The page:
He said the foraminotomy & laminotomy would be a definite quick fix but not a viable long term solution. He said that my cervical spine would not regain the “C” curve and the discs would continue to do most of the work in holding up my head, adding to their deterioration. He also said that the C5-6 disc had deteriorated to the point that if some of it were removed, it was much more likely to collapse. He said that a fusion would need to be done and this would buy very little time. WebDozer, I do think that it was you who mentioned instability from this procedure, but none of the doctors mentioned it, so I guess that wasn’t the main concern of the procedure.

    He also explained that an artificial disc was not an option because it would not lead to giving me back the “C” curve and that it would cause the adjacent discs to deteriorate quicker.

    He said he would be using a cadaver bone. He said the bone will cause a better rate of a successful fusion and explained why the plastic piece is not the best option. He said that he actually has had to extract the plastic portion and re-do fusions from other surgeons. He said that the cadaver bone would not give me the risk of any disease or anything like that. He would be securing my fusion with a titanium plate and screws.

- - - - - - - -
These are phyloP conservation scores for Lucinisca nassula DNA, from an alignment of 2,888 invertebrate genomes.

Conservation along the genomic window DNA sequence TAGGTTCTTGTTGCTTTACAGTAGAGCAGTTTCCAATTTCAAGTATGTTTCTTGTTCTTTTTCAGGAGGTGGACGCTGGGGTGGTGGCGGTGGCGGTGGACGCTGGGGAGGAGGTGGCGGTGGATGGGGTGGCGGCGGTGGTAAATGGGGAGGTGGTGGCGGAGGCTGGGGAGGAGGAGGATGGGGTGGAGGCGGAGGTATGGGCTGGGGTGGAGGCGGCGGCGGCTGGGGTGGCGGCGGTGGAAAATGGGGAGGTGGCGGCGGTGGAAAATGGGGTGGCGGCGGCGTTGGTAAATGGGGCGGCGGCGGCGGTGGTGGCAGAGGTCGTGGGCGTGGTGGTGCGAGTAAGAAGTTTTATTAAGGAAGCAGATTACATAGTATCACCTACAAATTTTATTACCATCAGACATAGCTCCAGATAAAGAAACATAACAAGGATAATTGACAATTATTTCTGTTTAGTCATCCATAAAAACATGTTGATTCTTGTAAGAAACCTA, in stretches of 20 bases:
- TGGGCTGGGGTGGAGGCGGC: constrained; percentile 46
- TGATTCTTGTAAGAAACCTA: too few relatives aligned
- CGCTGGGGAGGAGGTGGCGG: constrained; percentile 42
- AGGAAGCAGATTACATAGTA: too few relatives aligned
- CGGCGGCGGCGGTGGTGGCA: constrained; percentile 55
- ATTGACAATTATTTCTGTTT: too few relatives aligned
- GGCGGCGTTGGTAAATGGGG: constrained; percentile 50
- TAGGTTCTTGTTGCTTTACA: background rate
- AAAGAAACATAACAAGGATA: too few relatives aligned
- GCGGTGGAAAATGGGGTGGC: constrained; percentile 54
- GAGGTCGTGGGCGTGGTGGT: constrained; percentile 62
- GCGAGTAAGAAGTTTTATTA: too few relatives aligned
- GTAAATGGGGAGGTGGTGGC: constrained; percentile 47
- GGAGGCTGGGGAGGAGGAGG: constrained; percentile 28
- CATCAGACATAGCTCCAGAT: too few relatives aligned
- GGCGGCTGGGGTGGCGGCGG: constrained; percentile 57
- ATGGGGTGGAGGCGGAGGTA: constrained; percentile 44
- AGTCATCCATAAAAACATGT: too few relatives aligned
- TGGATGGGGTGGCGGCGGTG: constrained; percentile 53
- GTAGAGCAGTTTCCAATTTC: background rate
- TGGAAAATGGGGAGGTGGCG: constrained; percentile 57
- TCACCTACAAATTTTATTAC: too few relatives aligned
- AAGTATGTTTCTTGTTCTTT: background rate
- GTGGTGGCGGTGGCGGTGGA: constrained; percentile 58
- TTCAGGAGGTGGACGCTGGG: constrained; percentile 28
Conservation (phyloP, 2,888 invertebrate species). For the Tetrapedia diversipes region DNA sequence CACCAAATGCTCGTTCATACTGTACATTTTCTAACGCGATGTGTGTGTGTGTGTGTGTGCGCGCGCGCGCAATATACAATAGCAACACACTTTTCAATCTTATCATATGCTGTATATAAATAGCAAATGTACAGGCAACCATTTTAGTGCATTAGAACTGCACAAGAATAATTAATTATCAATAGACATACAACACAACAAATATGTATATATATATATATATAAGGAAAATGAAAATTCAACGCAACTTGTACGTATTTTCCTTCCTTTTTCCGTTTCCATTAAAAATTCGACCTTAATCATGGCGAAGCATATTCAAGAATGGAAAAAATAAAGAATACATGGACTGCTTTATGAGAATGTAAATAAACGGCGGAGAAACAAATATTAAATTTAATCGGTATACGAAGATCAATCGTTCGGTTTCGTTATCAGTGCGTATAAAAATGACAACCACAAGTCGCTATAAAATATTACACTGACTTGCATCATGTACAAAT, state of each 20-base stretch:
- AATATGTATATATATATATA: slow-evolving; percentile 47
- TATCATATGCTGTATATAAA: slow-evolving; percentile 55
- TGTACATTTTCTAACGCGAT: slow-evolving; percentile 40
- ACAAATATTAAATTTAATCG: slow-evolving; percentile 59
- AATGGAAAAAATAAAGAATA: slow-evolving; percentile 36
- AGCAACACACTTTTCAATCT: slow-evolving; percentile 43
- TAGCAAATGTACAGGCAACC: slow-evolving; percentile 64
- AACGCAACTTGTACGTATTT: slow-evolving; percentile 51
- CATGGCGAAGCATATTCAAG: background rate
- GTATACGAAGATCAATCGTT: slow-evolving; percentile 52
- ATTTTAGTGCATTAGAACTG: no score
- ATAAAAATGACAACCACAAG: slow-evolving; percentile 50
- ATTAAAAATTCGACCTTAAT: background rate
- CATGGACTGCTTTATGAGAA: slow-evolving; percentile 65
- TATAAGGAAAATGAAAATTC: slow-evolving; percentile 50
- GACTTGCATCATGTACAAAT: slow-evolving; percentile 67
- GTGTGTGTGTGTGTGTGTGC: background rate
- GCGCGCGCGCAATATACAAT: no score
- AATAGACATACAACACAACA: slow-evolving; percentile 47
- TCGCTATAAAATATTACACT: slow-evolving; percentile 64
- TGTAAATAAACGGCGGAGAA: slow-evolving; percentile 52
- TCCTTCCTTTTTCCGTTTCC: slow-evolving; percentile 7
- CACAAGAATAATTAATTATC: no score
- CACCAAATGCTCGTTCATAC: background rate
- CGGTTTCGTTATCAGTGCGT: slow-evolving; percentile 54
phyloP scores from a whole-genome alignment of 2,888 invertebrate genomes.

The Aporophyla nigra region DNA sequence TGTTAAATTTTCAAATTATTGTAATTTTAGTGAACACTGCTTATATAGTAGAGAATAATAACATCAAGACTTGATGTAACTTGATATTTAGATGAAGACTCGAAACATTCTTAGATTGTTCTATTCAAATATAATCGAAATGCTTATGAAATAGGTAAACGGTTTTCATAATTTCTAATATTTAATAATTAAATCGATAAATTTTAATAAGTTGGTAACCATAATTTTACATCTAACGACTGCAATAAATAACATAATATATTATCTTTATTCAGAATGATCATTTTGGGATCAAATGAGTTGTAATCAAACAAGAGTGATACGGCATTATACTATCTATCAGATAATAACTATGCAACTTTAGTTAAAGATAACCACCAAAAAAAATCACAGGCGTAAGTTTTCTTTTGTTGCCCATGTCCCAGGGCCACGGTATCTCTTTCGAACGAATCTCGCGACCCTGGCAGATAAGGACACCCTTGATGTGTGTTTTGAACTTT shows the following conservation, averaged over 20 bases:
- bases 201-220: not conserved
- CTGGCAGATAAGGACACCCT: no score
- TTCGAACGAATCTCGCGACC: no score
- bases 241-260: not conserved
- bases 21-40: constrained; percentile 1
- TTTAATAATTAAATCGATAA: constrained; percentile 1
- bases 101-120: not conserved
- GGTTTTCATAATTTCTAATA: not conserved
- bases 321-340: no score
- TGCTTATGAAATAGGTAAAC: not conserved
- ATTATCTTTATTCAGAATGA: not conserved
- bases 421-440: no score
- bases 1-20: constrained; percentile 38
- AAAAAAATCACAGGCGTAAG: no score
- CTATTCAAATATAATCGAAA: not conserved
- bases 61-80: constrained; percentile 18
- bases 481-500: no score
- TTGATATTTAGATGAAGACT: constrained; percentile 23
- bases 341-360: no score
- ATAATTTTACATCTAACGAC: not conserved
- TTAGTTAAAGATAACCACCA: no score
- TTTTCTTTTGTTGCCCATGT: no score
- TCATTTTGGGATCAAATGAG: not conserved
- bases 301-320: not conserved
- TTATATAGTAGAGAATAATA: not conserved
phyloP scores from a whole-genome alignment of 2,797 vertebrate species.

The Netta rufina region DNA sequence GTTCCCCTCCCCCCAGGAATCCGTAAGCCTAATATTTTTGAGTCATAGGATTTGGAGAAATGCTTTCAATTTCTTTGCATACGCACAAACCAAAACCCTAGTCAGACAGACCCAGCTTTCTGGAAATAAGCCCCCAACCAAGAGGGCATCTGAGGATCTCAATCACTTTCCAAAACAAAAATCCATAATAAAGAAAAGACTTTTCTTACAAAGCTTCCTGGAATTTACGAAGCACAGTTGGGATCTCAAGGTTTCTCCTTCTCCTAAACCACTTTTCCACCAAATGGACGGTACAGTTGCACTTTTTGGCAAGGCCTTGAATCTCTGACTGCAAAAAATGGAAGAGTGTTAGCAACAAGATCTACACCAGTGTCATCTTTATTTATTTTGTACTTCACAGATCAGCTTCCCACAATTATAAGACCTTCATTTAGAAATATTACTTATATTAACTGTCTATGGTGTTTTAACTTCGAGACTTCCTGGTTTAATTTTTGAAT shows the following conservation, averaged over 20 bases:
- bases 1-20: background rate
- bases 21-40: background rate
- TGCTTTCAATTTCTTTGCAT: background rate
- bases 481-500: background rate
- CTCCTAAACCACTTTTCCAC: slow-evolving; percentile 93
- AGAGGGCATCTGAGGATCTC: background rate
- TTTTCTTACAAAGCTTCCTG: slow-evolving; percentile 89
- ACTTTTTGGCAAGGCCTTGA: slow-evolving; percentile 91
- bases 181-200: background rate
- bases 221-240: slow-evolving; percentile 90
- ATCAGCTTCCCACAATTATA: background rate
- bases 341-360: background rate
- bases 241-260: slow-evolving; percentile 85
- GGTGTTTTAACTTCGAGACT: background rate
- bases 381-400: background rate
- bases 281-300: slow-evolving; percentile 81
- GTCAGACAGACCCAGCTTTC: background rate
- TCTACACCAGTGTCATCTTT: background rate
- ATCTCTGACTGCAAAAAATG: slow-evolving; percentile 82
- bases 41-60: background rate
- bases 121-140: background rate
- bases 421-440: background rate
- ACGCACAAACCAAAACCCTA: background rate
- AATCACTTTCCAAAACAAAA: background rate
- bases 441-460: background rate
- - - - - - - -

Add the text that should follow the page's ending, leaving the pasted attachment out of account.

He said he has a 97% success rate and spends a lot of his time fixing “botched” procedures from other surgeons. He has even worked on the President of their practice, first doing the foraminotomy before having to do a fusion two years later. He said that he has also repaired a patient of a doctor of one of my other opinions, but would not comment as to who it was.

    I guess that puts things at 3-1 against having the laminotomy/foraminotomy, because it looks like fusion is inevitable. I really like this doctor. He made things clear, seemed confident in his abilities, and really explained why he came to the conclusion as to what the best solution would be. He is also an athlete, so he knew where I was coming from and knows how much I want to continue to be active throughout my life. His practice is also the official specialists of a professional sports team, which makes me feel like I will be getting the same type of care. Of course, this is the only practice that is out of network for my insurance, but that will not be a deciding factor.

    Last edited by VTFox34; 12-20-2013 at 04:10 AM.

     
    Old 12-20-2013, 03:10 AM   #15
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    Re: Help: Multi-level Cervical Disc Disease & Herniations

    Not doing anything about the herniation at C4-5?